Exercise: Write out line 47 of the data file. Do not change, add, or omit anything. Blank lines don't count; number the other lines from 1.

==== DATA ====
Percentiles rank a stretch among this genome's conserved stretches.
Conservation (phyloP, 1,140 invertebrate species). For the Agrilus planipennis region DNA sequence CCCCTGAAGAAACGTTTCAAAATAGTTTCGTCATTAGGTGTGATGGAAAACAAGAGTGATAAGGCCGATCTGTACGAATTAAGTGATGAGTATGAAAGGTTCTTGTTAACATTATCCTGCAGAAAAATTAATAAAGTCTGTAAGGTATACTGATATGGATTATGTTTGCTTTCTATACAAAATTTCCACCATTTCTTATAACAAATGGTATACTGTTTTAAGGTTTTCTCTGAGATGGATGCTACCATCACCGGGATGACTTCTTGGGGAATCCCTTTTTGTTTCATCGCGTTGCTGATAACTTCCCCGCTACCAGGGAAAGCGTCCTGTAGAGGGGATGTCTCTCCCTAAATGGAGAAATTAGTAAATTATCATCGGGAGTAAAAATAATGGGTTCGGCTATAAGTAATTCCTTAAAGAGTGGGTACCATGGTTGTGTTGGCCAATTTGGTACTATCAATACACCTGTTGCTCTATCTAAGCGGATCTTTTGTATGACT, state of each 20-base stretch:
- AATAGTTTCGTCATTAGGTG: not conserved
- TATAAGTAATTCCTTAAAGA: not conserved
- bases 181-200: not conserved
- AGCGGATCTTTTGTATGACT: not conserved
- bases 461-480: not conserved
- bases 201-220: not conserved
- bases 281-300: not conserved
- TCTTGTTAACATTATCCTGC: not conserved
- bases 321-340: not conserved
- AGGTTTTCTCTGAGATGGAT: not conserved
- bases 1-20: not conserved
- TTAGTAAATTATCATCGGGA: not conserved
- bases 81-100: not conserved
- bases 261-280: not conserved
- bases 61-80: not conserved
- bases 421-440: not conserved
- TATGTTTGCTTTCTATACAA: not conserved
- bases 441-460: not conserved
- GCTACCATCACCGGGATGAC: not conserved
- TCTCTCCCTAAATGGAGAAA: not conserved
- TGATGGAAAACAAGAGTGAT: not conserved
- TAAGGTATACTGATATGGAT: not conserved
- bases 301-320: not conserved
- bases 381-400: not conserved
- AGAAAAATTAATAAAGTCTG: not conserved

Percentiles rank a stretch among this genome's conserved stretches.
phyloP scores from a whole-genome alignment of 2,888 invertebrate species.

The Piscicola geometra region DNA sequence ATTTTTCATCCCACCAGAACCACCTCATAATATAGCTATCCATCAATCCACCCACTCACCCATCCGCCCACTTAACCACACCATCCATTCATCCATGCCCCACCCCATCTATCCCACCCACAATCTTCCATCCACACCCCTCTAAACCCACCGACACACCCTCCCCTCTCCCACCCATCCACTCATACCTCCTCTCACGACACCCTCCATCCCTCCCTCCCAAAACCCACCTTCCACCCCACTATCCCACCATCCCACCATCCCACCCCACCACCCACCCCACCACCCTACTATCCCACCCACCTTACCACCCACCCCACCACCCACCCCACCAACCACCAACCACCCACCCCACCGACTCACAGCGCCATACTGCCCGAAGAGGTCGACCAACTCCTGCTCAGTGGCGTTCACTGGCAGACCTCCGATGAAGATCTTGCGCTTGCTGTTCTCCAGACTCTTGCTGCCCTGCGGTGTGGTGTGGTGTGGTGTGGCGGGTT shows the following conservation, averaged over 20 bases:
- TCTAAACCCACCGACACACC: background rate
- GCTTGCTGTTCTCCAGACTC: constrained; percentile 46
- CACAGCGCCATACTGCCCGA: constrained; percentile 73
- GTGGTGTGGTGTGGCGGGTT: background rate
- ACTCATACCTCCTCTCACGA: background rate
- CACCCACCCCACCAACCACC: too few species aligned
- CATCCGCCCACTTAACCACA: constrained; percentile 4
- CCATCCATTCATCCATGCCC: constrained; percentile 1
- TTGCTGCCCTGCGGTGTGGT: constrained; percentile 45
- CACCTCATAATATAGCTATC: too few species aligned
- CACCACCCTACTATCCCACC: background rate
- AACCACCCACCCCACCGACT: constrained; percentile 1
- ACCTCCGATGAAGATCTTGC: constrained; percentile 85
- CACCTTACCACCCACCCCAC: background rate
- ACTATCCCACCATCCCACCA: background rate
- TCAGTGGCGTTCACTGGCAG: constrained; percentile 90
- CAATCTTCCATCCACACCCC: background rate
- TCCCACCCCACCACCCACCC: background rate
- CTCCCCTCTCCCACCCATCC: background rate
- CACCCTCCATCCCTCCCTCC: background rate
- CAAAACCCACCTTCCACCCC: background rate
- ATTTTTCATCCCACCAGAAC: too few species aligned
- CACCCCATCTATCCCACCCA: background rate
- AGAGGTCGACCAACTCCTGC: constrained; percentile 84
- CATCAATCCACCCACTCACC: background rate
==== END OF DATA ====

- CAATCTTCCATCCACACCCC: background rate